Egyptian President Mohammed Morsi on Sunday unexpectedly ordered the country’s Islamist-led parliament to reconvene, challenging decisions by Egypt’s most powerful generals and judges to dissolve the legislative body.
Morsi’s decree appeared to be a bold effort to claim authority for his 10-day-old presidency, and it raised the specter of a new confrontation between the president and his Islamist supporters on the one hand, and the military council and Egypt’s highest court on the other. The announcement sowed confusion in Cairo, not least over whether Morsi had the power to issue such a decree.
The speaker of the parliament said it would meet within “hours.” Military officers, judges and political parties all announced emergency meetings. Beyond that, there was no immediate response from the military council, which took power in Egypt after former Egyptian president Hosni Mubarak was forced from office last year.
Some analysts said it seemed likely that the army knew of Morsi’s plans, while others found it hard to believe the generals would tolerate such an open challenge to their power.
“The decree could create a political crisis,” said Gamal Eid, a prominent human rights lawyer. “He has been waiting to make a decision to prove he is president of a republic.”
The military council ordered parliament dissolved just before the presidential election last month, after a court ruled that the law under which it had been elected was partly unconstitutional. In the same stroke, the military assumed legislative power and severely limited the authority of the presidency, in what many likened to a coup aimed at curbing the power of the Muslim Brotherhood, the Islamist movement that held about half the seats in parliament.
When Morsi, the Brotherhood’s candidate, won the presidency, many wondered whether he would directly confront the military council, known as the SCAF, or seek an accommodation, an approach the Brotherhood often seemed to favor.
“This could be the early signs of a deal, or the early signs of a battle between the military council and the Brothers,” said Ahmed Ragheb, a human rights lawyer. “Morsi used his powers as president, just like the military used its power as acting president before.”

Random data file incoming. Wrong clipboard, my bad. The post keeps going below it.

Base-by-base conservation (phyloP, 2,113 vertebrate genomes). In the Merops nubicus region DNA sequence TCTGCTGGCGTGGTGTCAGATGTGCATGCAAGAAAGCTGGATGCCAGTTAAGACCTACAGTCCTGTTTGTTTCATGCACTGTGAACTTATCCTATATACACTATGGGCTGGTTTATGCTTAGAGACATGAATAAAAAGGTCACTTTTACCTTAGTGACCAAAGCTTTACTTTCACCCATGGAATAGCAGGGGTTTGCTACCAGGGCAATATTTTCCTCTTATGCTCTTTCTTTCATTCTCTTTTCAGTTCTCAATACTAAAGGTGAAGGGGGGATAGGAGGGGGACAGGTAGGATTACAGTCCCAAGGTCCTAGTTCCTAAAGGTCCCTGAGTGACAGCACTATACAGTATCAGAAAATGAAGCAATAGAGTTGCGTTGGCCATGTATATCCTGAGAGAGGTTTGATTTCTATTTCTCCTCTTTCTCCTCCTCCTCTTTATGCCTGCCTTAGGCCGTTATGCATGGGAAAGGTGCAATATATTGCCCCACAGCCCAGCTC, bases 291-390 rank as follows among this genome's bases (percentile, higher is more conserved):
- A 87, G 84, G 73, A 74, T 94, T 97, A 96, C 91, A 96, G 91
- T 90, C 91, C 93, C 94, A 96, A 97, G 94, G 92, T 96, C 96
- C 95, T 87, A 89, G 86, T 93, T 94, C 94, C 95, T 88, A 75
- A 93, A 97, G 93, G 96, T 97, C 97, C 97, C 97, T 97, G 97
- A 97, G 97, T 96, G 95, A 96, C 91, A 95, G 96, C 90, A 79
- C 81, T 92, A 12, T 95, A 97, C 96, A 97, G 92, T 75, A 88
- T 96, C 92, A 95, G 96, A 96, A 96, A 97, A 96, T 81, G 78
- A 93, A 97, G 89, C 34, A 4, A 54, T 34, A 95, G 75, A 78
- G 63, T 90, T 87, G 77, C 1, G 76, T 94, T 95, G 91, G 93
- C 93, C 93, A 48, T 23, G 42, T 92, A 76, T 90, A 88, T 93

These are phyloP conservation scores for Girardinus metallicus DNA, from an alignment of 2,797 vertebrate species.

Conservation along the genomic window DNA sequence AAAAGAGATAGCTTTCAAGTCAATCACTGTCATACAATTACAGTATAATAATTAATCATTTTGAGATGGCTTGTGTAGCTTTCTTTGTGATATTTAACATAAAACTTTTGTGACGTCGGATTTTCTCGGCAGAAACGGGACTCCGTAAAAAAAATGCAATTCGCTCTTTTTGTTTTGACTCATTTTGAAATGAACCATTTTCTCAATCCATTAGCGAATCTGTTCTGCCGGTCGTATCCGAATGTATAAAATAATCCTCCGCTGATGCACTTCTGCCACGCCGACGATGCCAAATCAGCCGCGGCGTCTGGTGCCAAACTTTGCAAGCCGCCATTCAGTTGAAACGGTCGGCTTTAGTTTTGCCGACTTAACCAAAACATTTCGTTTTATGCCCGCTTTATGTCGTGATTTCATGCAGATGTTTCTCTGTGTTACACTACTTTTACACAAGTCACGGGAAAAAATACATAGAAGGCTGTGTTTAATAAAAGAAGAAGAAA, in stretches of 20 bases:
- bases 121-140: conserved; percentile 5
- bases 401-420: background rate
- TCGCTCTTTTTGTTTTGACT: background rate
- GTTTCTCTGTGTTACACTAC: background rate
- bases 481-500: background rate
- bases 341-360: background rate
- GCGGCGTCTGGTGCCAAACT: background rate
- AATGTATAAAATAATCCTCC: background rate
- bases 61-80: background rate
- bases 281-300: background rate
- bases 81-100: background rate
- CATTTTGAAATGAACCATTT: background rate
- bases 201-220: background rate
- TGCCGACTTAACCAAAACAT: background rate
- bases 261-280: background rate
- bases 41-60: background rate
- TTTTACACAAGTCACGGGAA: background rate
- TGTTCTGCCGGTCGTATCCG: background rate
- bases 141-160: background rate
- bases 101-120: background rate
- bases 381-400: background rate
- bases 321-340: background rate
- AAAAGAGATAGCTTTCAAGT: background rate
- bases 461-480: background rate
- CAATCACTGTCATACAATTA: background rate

The announcement on Sunday suggested Morsi was willing to stake his credibility on a challenge to the military’s version of power sharing, which left the president’s legislative agenda and even his budget dependent on the generals.
The decree “certainly amounts to a confrontation with the judiciary,” said Nathan Brown, a political science professor at George Washington University.
“It probably amounts to a very bold confrontation with the SCAF as well, though we don’t know what understanding may have been reached there,” he said.
Morsi’s decree comes with a time limit: Parliament is to serve only until a new constitution can be completed, followed by fresh legislative elections within 60 days. Brown and others suggested that this provision was intended to soften the blow to the military, if only slightly, by acknowledging the court’s demand for a new parliament.
The wording of the decree left many questions unanswered. It was not clear whether the new election would replace the entire parliament, or just the members whose seats were most at issue in the court case, amounting to one-third of the total. Analysts also pointed out that any laws passed by the reconvened parliament could be vulnerable to strong legal challenges.